Felony drug convictions will go on your permanent record and can have long-term effects on your future. In addition to fines, probation, or prison time, you can face employment and financial issues stemming from your conviction for years to come. It is absolutely critical for anyone facing felony drug charges to seek help from a highly skilled St. Paul Criminal Defense Lawyers. This is true whether your charges are for possession, possession with intent to deliver, trafficking, or any other drug-related offense.
A major problem in many drug cases is that the police illegally obtained drug evidence. Police and prosecutors must gather evidence against you in any type of criminal case. The law requires a prosecutor to present enough evidence to prove your criminal charges beyond a reasonable doubt in order to obtain a conviction. If the prosecutor lacks sufficient evidence, they should drop your case or a jury should acquit you.
Because of the evidence needed by prosecutors, law enforcement officers will often do anything they can to obtain evidence of a crime. However, the law imposes important restrictions on officers and how they can obtain and collect evidence. Police cannot simply take whatever they want in any given situation and have a prosecutor admit it against you. Instead, there are rules that dictate how evidence can be lawfully collected and obtained set out in the Constitution of the United States. When officers violate these rules, they also may violate your constitutional rights, which can have important effects on your criminal case and the prosecutor’s ability to use the evidence in question against you.
The Fourth Amendment to the U.S. Constitution protects you against unreasonable search and seizure. This means that law enforcement officers do not have the ability to stop you whenever they want without a valid reason, or the right to conduct a search of your or your property without justification. This prevents officers from searching anyone on the off-chance they may possess drugs or other contraband. This is important because the majority of evidence in felony drug cases stem from searches.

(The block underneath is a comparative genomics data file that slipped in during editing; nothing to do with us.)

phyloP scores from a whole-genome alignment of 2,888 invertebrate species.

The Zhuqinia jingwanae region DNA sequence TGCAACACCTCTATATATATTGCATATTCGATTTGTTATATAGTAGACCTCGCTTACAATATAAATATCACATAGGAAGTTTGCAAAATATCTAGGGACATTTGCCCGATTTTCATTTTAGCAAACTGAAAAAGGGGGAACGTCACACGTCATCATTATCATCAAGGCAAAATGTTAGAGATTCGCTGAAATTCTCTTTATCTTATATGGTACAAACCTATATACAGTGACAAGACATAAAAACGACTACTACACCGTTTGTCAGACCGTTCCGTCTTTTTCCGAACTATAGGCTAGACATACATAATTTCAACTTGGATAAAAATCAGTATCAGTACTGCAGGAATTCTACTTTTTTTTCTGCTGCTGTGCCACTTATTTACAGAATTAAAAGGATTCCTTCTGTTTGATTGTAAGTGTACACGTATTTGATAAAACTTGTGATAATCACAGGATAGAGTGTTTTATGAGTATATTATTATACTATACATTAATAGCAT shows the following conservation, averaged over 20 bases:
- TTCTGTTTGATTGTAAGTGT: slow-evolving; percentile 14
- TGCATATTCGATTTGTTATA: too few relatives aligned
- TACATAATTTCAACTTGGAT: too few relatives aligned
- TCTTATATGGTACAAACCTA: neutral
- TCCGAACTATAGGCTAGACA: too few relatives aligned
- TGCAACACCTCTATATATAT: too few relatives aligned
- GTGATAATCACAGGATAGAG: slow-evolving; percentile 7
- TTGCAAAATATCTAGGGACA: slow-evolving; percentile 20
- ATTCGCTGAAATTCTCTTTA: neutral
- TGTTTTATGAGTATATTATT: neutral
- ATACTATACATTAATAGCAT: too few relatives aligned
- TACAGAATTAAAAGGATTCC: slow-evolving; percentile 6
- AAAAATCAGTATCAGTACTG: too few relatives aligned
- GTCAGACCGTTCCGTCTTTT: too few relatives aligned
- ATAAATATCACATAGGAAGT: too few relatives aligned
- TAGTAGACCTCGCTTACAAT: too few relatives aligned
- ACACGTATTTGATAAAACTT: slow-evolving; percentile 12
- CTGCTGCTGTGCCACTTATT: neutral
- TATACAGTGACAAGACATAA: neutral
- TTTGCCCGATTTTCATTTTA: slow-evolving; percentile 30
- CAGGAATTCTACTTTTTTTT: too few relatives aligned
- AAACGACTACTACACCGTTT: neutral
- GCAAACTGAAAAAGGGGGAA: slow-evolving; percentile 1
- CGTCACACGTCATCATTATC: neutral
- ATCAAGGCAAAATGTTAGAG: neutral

Instead, for a search to be lawful, a police officer must obtain a search warrant. Obtaining a warrant requires an officer to demonstrate that they have probable cause to believe that a particular search would uncover evidence of a crime. Once they have a warrant, they may execute it and search any place specified in the warrant. Drug evidence uncovered within the scope of a warrant is usually admissible in court.
In some situations, taking the time to request and obtain a search warrant from a judge is not realistic. Doing so would give a suspect the chance to destroy or otherwise get rid of any drug evidence. For this reason, the law provides certain exceptions to the warrant requirements. For instance:
Illegal searches happen with surprising frequency in drug cases. Our attorneys will closely examine the circumstances of any searches or how evidence was obtained to determine whether a search violated your Fourth Amendment rights. If so, we can file a motion with the court requesting that the court suppress any illegally-obtained evidence from your case. If a court deems drug evidence to be inadmissible, the prosecutor cannot use that evidence against you to prove your charges.
As you can imagine, evidence of the existence of drugs is key to prove drug possession or related charges. If such evidence is inadmissible, a prosecutor likely has little else to prove your charges beyond a reasonable doubt. This usually results in a drug case being dropped. This is where St. Paul Criminal Defense Lawyers come in.
Fourth Amendment violations are only one of many ways our skilled defense attorneys defend against felony drug charges. If you face charges in or around St. Paul, please call Capitol City Law Group right away. Call 651-212-4073 or contact us online to discuss how we can help in your situation.